which is better, string concatentation or substitution?
Ted
tedlandis at gmail.com
Mon May 8 17:44:33 CEST 2006
Thank you Roy.
It seems if you lurk here long enough you eventually get all you
questions answered without even asking!
;-)
Roy Smith wrote:
> John Salerno <johnjsal at NOSPAMgmail.com> wrote:
> >Roy Smith wrote:
> >
> >> One may be marginally faster, but they both require copying the source
> >> string, and are thus both O(n).
> >
> >Sorry, I'm not familiar with the O(n) notation.
>
> OK, here's a quick tutorial to "big-oh" notation. It's a way of
> measuring algorithmic complexity. The O stands for "on the Order
> of".
>
> For any algorithm, if you process n things (in the case of the strings
> we're talking about, n would be the total number of characters in all
> the strings), you can compute the number of steps it takes to complete
> all the processing as some function of n.
>
> For example, let's say a given algorithm took 4n^2 + 5n + 17 steps to
> complete. It doesn't take much experimentation to prove to yourself
> that for all but the very smallest values of n, the constant 17 is
> completely insignificant. In fact, n doesn't have to get very big
> before the 5n term becomes insignificant too. To a reasonable
> approximation, you could say that the algorithm takes 4n^2 steps and
> be close enough. For small values of n, this will be a bad
> approximation, but it doesn't really matter for small values of n.
> For large values of n (think hundreds, thousands or even millions),
> it's just fine.
>
> So, the first rule of O() notation is that when looking at how fast an
> algorithm runs, you need only consider the highest order term
> (i.e. the one with the biggest exponent).
>
> But, it gets even better. Let's compare two algorithms, the one
> above, which takes (approximately) 4n^2 steps, and another one which
> takes 10n steps, for varous values of n:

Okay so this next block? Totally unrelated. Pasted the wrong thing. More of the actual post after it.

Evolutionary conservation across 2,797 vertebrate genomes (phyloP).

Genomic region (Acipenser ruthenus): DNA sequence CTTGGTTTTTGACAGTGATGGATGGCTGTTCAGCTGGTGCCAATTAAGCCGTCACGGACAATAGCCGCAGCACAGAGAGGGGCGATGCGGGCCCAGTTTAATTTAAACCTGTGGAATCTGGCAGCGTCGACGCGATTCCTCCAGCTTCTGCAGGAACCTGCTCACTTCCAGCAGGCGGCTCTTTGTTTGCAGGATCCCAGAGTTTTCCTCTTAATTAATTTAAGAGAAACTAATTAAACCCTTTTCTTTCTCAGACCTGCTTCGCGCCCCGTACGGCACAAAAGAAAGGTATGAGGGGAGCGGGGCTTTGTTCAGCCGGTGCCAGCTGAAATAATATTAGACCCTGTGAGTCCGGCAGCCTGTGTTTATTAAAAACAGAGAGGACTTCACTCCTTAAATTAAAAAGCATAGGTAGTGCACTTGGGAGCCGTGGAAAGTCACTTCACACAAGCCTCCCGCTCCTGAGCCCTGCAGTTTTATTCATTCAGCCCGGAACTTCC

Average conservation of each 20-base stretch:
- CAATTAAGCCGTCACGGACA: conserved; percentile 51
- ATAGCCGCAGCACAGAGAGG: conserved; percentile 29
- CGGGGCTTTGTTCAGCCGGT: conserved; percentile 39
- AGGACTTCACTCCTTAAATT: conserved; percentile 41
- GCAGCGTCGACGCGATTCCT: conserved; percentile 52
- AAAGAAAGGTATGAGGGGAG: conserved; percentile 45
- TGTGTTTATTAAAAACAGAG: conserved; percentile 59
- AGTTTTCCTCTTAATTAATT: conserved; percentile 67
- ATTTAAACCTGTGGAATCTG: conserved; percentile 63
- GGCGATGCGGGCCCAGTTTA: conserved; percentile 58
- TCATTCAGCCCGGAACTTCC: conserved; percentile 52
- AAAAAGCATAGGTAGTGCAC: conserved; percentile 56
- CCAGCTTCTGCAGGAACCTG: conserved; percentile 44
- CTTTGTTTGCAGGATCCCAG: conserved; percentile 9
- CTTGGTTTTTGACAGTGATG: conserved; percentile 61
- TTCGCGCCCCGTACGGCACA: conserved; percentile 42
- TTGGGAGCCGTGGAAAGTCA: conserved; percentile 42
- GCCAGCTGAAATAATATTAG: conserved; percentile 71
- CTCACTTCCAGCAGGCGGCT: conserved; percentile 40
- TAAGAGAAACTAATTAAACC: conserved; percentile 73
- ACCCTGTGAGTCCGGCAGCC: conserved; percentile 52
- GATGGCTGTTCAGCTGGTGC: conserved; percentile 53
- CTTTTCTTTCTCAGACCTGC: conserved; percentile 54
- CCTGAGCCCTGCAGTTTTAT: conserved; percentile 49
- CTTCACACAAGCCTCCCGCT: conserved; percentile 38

>
> n 10n 4n^2
> --- ------ ------
> 1 10 4
> 2 20 16
> 3 30 36
> 4 40 64
> 5 50 100
> 6 60 144
> 7 70 196
> 8 80 256
> 9 90 324
> 10 100 400
> 11 110 484
> 12 120 576
> 13 130 676
> 14 140 784
> 15 150 900
> 16 160 1024
> 17 170 1156
> 18 180 1296
> 19 190 1444
> 20 200 1600
>
> Notice that it doesn't take long for the fact that n^2 grows a lot
> faster than n to swamp the fact that 10 is bigger than 4. So the next
> step in simplification is to say that not only don't the lower-order
> terms matter, but the coefficient on the highest order term doesn't
> even matter. For a large enough n, all that matters is the exponent
> (for the moment, I'm making a further simplification that all
> algorithms can be described by polynomials with integer exponents).
>
> So, we get things like:
>
> O(n^0), which is almost always written as O(1). This is a "constant
> time" algorithm, one which takes the same amount of steps to execute
> no matter how big the input is. For example, in python, you can
> write, "x = 'foo'". That assignment statement takes the same amount
> of time no matter how long the string is. All of these execute in the
> same number of steps:
>
> x = ''
> x = 'foo'
> x = 'a very long string with lots and lots of characters'
>
> We can say that "assignment is constant time", or "assignment is
> O(1)".
>
> The next step up is O(n). This is "linear time" algorithm. It takes
> a number of steps which is directly proportional to the size of the
> input. A good example might be "if 'x' in 'bar'". The obvious way to
> implement this (and, I assume, the way it is implemented in Python),
> is to loop over the string, comparing 'x' to each character in 'bar',
> one by one. This takes as many steps as there are characters in the
> string.
>
> Next comes O(n^2), also knows as "quadratic time". This means if your
> input is of size n, the algorithm will take n^2 steps to run.
> Quadratic algorithms are generally considered very slow, and to be
> avoided if at all possible.
>
> Once you get used to thinking like this, it's easy to look at a piece
> of code and say, "oh, that's quadratic", or "that's linear", and
> instantly know which is faster for some some large input. And once
> you've started thinking like that, you've made one of the big jumps
> from thinking like a coder to thinking like a computer scientist (or,
> if you prefer, like a software engineer).
>
> Google "algorithmic complexity" or "big o notation" (perhaps spelled
> "big oh") for more info. I would normally recommend Wikipedia, but I
> just took a quick look at their "Big O notation" article, and noticed
> it's full of formal mathematical gobbledygook which just serves to
> obscure what is really a fairly easy concept.
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